As I announced the other day, I want to finally put to words my thoughts on some of the less known perfumes out there made by people who obviously have a perfume vision unique to themselves.
One of those people is Ellen Covey aka Doc Elly of Olympic Orchids.
I’m ashamed to say that I’ve been sitting on the samples she sent for months now, not even getting around to smelling all of them, but now my vacation is over, and I feel I should be rested even though the heat here won’t let me feel rested, I can finally start reviewing perfumes that I ought long time ago.
So, I’ll go through them in batches, which means they’ll be a bit shorter and here is the first. 🙂
Notes: labdanum, vanilla, benzoin, incense, resins, patchouli, and woods
Being a fan of labdanum, you’d think I’d recognize it when featured in a perfume. 🙂
For me, this is a raspy, lightly fruity, green-spicy amber. Not sweet and actually rather serious.
And in the beginning, amber is sort of hidden under that bold opening.
Which brings me, almost Ellen’s perfumes seem bold to me. She has a signature of her own that you can recognize after smelling several of her creations and it’s like nothing I ever smelled before. Can’t say if it’s in any way connected with orchids because the only ones here don’t have any kind of smell.
Out of all the notes listes, the only one I can smell on its own is patchouli in these little, cute whiffs while the amber feel broadens.
Although as I said, this isn’t a cuddly amber. Quite an achievement if you ask me.
Notes: longleaf pine, hay, tobacco, lavender, green grass, magnolia, kudzu flower, honeysuckle, star jasmine, and tonka
Sometimes I wonder why I even review perfumes when there seem to be a lot of notes in there that I have no idea what they smell like.
I think for me, one of the easiest ways to know if a perfume is great is when I can’t tease out the notes. Which seems to happen a lot with Olympic Orchids.
The best I could come up with for Carolina is that it’s a flowery sweet, sunny and refreshing as a spring day with barest fruity whisps in the air.
I don’t appreciate sugary sweetness in perfumes, but when the sweetness in there is from blossoming flowers, well, I’m on my knees. It’s one of the best smells in the world if you ask me. I honestly couldn’t figure out the notes I was smelling – they were combined into a perfectly lovely experience.
And here is the description Ellen wrote which seems more appropriate than my words:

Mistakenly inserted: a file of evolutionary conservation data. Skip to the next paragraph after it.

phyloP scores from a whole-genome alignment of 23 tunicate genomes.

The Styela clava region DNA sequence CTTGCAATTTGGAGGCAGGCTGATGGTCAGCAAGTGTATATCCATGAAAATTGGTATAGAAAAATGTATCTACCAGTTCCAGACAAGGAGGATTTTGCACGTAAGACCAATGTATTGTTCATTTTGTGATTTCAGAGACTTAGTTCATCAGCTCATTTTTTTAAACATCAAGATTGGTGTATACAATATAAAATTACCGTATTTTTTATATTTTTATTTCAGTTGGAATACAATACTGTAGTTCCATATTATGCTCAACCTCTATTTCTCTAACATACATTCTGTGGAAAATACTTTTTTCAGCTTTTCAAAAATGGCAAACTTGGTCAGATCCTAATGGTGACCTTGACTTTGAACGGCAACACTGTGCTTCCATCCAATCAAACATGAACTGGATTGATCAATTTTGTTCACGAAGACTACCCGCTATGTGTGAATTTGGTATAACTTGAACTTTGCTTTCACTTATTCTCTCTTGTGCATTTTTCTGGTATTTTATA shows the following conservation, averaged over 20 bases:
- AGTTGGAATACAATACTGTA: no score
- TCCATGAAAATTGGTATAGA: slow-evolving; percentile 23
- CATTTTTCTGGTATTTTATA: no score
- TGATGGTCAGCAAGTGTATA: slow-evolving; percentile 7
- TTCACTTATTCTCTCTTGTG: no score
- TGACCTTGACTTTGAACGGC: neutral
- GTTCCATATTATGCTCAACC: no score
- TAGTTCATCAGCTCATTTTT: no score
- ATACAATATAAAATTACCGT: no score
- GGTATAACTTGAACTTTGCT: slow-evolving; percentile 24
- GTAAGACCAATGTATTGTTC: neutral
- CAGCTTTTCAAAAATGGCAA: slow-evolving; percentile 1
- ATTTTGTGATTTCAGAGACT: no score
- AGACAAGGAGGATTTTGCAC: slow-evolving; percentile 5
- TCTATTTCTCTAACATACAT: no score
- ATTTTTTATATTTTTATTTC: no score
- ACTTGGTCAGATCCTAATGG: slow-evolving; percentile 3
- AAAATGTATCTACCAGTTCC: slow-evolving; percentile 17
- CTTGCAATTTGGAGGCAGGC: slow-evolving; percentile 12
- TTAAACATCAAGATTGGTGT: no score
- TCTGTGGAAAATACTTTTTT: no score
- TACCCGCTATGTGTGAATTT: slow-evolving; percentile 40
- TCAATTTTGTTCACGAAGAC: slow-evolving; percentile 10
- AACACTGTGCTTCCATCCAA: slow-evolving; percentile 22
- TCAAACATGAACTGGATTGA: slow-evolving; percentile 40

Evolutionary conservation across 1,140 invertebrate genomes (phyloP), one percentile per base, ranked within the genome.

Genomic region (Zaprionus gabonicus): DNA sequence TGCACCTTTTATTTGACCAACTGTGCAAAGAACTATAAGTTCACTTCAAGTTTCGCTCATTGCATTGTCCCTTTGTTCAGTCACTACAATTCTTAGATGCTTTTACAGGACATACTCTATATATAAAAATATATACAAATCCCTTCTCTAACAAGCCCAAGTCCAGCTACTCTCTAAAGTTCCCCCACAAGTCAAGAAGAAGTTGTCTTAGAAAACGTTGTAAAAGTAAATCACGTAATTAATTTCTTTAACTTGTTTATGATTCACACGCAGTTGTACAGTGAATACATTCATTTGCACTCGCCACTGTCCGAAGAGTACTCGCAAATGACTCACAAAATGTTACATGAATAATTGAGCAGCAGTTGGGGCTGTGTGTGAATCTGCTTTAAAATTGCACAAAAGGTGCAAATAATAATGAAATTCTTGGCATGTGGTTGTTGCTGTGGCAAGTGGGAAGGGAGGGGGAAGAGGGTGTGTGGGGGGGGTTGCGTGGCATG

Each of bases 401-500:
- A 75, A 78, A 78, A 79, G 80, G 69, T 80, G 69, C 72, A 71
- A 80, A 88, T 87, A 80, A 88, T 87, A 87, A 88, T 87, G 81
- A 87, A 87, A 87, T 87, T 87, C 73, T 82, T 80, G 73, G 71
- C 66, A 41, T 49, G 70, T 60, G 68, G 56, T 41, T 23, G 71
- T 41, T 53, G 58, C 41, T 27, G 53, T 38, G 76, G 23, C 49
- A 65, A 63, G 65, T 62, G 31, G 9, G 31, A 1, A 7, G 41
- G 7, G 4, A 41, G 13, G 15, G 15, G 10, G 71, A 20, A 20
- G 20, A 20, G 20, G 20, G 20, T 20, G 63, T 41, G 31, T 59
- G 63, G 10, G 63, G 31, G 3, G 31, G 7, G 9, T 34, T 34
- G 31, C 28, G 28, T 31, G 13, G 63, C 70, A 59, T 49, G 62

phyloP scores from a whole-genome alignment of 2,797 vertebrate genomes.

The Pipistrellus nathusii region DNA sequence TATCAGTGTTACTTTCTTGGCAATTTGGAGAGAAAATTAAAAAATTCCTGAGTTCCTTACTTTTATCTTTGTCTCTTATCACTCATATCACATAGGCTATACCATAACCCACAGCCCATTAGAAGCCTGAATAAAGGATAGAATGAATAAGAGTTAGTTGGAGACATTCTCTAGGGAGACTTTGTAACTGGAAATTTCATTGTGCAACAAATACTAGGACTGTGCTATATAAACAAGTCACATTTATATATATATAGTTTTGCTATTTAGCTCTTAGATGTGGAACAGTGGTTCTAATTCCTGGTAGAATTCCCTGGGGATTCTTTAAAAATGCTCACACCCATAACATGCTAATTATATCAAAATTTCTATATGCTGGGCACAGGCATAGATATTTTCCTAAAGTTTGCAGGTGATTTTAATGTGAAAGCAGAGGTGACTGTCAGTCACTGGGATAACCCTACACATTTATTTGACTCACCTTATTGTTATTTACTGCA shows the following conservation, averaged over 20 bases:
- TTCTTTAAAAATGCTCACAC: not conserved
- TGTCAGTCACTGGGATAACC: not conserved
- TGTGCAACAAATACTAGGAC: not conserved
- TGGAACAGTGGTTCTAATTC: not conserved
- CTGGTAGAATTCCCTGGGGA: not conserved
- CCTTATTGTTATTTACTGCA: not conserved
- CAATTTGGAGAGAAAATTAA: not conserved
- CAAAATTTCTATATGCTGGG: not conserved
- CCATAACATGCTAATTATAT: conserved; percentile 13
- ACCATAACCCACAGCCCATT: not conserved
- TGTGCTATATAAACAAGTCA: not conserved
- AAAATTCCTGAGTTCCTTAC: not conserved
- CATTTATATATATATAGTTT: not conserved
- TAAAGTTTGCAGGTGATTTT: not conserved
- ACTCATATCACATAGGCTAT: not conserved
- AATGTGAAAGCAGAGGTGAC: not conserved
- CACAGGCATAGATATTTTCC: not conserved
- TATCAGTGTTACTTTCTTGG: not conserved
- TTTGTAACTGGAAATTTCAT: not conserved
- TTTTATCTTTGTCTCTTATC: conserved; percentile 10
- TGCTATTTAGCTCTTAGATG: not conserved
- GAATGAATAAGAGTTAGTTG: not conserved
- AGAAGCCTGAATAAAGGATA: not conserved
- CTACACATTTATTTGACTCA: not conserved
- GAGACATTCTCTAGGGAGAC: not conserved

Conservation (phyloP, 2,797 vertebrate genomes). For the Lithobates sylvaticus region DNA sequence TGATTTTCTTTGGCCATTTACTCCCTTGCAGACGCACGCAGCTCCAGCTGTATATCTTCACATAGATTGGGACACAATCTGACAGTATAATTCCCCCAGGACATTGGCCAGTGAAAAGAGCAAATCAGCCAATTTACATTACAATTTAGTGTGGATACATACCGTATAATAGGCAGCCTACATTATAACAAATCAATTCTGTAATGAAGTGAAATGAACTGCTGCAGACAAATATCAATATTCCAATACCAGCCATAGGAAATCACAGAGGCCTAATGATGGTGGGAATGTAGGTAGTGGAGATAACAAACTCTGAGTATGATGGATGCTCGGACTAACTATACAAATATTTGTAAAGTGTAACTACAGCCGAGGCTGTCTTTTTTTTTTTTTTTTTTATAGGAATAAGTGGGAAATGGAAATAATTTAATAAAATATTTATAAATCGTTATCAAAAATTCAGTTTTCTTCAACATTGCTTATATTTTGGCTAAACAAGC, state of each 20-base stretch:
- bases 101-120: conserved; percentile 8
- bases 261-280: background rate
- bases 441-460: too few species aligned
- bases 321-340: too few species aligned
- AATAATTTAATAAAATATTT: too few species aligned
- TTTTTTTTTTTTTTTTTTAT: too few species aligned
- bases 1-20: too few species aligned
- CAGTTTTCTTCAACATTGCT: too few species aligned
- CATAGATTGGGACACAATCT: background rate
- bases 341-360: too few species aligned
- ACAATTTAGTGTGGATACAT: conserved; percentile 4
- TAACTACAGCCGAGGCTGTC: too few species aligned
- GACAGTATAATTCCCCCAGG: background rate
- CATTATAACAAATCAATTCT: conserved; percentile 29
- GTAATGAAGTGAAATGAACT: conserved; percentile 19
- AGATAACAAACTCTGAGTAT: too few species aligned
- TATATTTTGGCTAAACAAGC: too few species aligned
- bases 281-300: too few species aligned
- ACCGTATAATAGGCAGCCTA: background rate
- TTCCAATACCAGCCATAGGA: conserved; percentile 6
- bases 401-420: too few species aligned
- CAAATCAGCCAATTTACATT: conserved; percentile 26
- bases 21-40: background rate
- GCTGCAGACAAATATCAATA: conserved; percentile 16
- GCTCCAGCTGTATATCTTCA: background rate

“A dreamy scent of the American South that takes you from a day spent among sun-warmed longleaf pines, grassy fields, magnolias, and kudzu flowers through a warm, humid night sweetened with the scent of honeysuckle and star jasmine, always with an undercurrent of tonka-rich tobacco curing in the wooden barns and historic red brick factories.”
Notes: saffron, tulsi, lime, tagetes, jasmine, rose, cardamom, cumin, fenugreek, ginger, curry leaf, turmeric, mango, spikenard, olibanum, vetiver, patchouli, choya loban, black agar, and sandalwood
Gujarat is among my favorites from the line. But that one is not for the weak hearted (or cumin-phobic). Not that you get a lot of cumin, just the underlying musky warmth of it but I still need to warn people as I can tell it’s cumin, so I’m sure other people would too.
I hate it that my starting line is about cumin because that’s such a minor player in this. This is a spice fest of the most luscious kind.
As you can see from the list of notes, there is no lack of spices in there. Which again brings me to the fact that I have no idea how most of those spices smell like. I do know though that they combine into a powerfully attractive mix to me.
The perfume starts for me slightly menthol-like with warm spices (here is where I detect cumin underneath) and lightly fruity as well. It practically emits warmth from where you apply it.
Again, I can smell the floral sweetness and the idea of what I come to call Ellen’s signature.
By the time I can detect mango and oudishness, I am thouroughly glued to my wrist.
Which brings me back to the fact that I saw black agar listed here and oud listed on one other of Olympic Orchids perfume together with black agar, and I somehow thought it was the same…? Obviously, I need to learn a lot more. 🙂
Notes:cedar leaves, green sword ferns, rhododendron, forest mushrooms, beebalm, myrtle, oakmoss, black spruce, balsam fir, and Port Orford Cedar wood
This is my last Olympic Orchid for today.
This is the one that smells of lavender, and pine needles, of woods and fern. The whole deal.
It starts refreshingly and invigoratingly, it makes you breathe in fully and then lets you enter the underbrush of the rainforest, as it smells grassy and ferny to me (again barest fruity whisps, I seem to amplify sweetness in these perfumes).
One of the best things about perfume is that you learn a lot. I kept smelling this menthol-like freshness (many things piney smell menthol-like to me) and it turns out cedar leaves come from an evergreen, coniferous tree. And as I’ve never seen a cedar tree in my life (there aren’t any here), of course I didn’t know that.
The perfume then goes on to smell like you’ve entered the rainforest, lightly sweet fungi smell, slight dampness and rottiness of leaves and underneath all that, the smell of fern.
It gets less and less sweet until you are left with flowery cedar woods (I really don’t know where am I getting all this floweriness from).
Pics taken from http://www.fragrantica.com/